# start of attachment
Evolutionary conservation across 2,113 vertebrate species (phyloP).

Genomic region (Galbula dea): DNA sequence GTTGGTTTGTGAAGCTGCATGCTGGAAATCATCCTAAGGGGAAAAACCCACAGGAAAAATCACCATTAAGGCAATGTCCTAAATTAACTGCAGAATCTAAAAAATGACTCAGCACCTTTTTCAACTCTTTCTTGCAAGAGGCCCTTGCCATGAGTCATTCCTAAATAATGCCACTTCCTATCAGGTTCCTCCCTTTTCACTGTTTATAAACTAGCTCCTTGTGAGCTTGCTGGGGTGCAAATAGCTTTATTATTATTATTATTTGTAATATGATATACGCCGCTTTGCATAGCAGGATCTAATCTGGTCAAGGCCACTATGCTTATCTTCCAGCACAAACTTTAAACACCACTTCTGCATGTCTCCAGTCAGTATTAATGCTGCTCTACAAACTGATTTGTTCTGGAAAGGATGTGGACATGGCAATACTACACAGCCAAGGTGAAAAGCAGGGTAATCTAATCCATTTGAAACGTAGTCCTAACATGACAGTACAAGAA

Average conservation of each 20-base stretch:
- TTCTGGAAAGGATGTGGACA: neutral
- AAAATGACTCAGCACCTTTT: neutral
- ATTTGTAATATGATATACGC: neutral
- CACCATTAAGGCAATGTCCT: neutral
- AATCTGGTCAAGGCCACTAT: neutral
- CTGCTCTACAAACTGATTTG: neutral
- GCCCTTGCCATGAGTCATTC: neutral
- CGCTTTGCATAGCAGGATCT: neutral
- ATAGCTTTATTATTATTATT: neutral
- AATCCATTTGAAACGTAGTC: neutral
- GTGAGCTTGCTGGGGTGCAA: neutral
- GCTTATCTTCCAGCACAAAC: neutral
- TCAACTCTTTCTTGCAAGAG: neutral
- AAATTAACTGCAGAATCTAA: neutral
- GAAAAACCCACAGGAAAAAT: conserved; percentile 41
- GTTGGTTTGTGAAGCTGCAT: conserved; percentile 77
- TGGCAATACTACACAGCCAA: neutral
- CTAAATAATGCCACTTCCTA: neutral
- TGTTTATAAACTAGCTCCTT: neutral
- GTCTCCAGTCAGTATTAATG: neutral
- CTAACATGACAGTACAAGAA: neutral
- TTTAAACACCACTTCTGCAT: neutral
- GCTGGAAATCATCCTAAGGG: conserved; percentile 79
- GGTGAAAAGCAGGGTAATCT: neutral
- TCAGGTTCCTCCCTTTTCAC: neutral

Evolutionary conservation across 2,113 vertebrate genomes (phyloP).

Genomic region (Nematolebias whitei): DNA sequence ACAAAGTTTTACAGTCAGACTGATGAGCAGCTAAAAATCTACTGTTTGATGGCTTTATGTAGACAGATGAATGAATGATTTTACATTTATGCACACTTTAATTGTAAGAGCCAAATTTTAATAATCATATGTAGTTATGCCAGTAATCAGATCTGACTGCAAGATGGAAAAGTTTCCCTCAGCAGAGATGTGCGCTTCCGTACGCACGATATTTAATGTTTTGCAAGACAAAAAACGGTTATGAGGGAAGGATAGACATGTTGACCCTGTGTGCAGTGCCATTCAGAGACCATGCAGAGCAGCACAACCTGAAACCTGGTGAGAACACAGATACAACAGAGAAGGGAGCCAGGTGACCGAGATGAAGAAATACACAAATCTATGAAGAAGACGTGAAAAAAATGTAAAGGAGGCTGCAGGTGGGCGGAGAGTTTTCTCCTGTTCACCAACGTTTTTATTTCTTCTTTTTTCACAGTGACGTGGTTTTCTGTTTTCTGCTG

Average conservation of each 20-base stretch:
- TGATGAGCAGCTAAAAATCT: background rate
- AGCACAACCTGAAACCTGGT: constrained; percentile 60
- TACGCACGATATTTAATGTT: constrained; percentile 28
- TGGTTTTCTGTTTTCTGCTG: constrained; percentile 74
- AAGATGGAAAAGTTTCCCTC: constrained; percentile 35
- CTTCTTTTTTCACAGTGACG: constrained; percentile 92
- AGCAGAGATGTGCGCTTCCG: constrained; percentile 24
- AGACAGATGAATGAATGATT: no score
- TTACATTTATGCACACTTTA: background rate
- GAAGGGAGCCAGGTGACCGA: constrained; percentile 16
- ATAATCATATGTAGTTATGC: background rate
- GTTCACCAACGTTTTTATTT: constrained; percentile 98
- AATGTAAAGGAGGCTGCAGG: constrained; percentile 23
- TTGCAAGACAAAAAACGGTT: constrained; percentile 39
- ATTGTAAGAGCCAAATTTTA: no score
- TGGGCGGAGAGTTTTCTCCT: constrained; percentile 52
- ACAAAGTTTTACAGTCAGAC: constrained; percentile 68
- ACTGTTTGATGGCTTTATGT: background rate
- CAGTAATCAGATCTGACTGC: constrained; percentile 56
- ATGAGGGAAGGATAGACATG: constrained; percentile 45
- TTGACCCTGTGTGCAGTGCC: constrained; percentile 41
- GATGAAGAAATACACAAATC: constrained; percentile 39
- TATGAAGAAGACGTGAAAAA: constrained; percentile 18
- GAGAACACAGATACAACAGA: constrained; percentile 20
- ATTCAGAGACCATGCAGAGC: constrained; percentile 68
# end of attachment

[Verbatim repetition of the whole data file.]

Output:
Evolutionary conservation across 2,113 vertebrate species (phyloP).

Genomic region (Galbula dea): DNA sequence GTTGGTTTGTGAAGCTGCATGCTGGAAATCATCCTAAGGGGAAAAACCCACAGGAAAAATCACCATTAAGGCAATGTCCTAAATTAACTGCAGAATCTAAAAAATGACTCAGCACCTTTTTCAACTCTTTCTTGCAAGAGGCCCTTGCCATGAGTCATTCCTAAATAATGCCACTTCCTATCAGGTTCCTCCCTTTTCACTGTTTATAAACTAGCTCCTTGTGAGCTTGCTGGGGTGCAAATAGCTTTATTATTATTATTATTTGTAATATGATATACGCCGCTTTGCATAGCAGGATCTAATCTGGTCAAGGCCACTATGCTTATCTTCCAGCACAAACTTTAAACACCACTTCTGCATGTCTCCAGTCAGTATTAATGCTGCTCTACAAACTGATTTGTTCTGGAAAGGATGTGGACATGGCAATACTACACAGCCAAGGTGAAAAGCAGGGTAATCTAATCCATTTGAAACGTAGTCCTAACATGACAGTACAAGAA

Average conservation of each 20-base stretch:
- TTCTGGAAAGGATGTGGACA: neutral
- AAAATGACTCAGCACCTTTT: neutral
- ATTTGTAATATGATATACGC: neutral
- CACCATTAAGGCAATGTCCT: neutral
- AATCTGGTCAAGGCCACTAT: neutral
- CTGCTCTACAAACTGATTTG: neutral
- GCCCTTGCCATGAGTCATTC: neutral
- CGCTTTGCATAGCAGGATCT: neutral
- ATAGCTTTATTATTATTATT: neutral
- AATCCATTTGAAACGTAGTC: neutral
- GTGAGCTTGCTGGGGTGCAA: neutral
- GCTTATCTTCCAGCACAAAC: neutral
- TCAACTCTTTCTTGCAAGAG: neutral
- AAATTAACTGCAGAATCTAA: neutral
- GAAAAACCCACAGGAAAAAT: conserved; percentile 41
- GTTGGTTTGTGAAGCTGCAT: conserved; percentile 77
- TGGCAATACTACACAGCCAA: neutral
- CTAAATAATGCCACTTCCTA: neutral
- TGTTTATAAACTAGCTCCTT: neutral
- GTCTCCAGTCAGTATTAATG: neutral
- CTAACATGACAGTACAAGAA: neutral
- TTTAAACACCACTTCTGCAT: neutral
- GCTGGAAATCATCCTAAGGG: conserved; percentile 79
- GGTGAAAAGCAGGGTAATCT: neutral
- TCAGGTTCCTCCCTTTTCAC: neutral

Evolutionary conservation across 2,113 vertebrate genomes (phyloP).

Genomic region (Nematolebias whitei): DNA sequence ACAAAGTTTTACAGTCAGACTGATGAGCAGCTAAAAATCTACTGTTTGATGGCTTTATGTAGACAGATGAATGAATGATTTTACATTTATGCACACTTTAATTGTAAGAGCCAAATTTTAATAATCATATGTAGTTATGCCAGTAATCAGATCTGACTGCAAGATGGAAAAGTTTCCCTCAGCAGAGATGTGCGCTTCCGTACGCACGATATTTAATGTTTTGCAAGACAAAAAACGGTTATGAGGGAAGGATAGACATGTTGACCCTGTGTGCAGTGCCATTCAGAGACCATGCAGAGCAGCACAACCTGAAACCTGGTGAGAACACAGATACAACAGAGAAGGGAGCCAGGTGACCGAGATGAAGAAATACACAAATCTATGAAGAAGACGTGAAAAAAATGTAAAGGAGGCTGCAGGTGGGCGGAGAGTTTTCTCCTGTTCACCAACGTTTTTATTTCTTCTTTTTTCACAGTGACGTGGTTTTCTGTTTTCTGCTG

Average conservation of each 20-base stretch:
- TGATGAGCAGCTAAAAATCT: background rate
- AGCACAACCTGAAACCTGGT: constrained; percentile 60
- TACGCACGATATTTAATGTT: constrained; percentile 28
- TGGTTTTCTGTTTTCTGCTG: constrained; percentile 74
- AAGATGGAAAAGTTTCCCTC: constrained; percentile 35
- CTTCTTTTTTCACAGTGACG: constrained; percentile 92
- AGCAGAGATGTGCGCTTCCG: constrained; percentile 24
- AGACAGATGAATGAATGATT: no score
- TTACATTTATGCACACTTTA: background rate
- GAAGGGAGCCAGGTGACCGA: constrained; percentile 16
- ATAATCATATGTAGTTATGC: background rate
- GTTCACCAACGTTTTTATTT: constrained; percentile 98
- AATGTAAAGGAGGCTGCAGG: constrained; percentile 23
- TTGCAAGACAAAAAACGGTT: constrained; percentile 39
- ATTGTAAGAGCCAAATTTTA: no score
- TGGGCGGAGAGTTTTCTCCT: constrained; percentile 52
- ACAAAGTTTTACAGTCAGAC: constrained; percentile 68
- ACTGTTTGATGGCTTTATGT: background rate
- CAGTAATCAGATCTGACTGC: constrained; percentile 56
- ATGAGGGAAGGATAGACATG: constrained; percentile 45
- TTGACCCTGTGTGCAGTGCC: constrained; percentile 41
- GATGAAGAAATACACAAATC: constrained; percentile 39
- TATGAAGAAGACGTGAAAAA: constrained; percentile 18
- GAGAACACAGATACAACAGA: constrained; percentile 20
- ATTCAGAGACCATGCAGAGC: constrained; percentile 68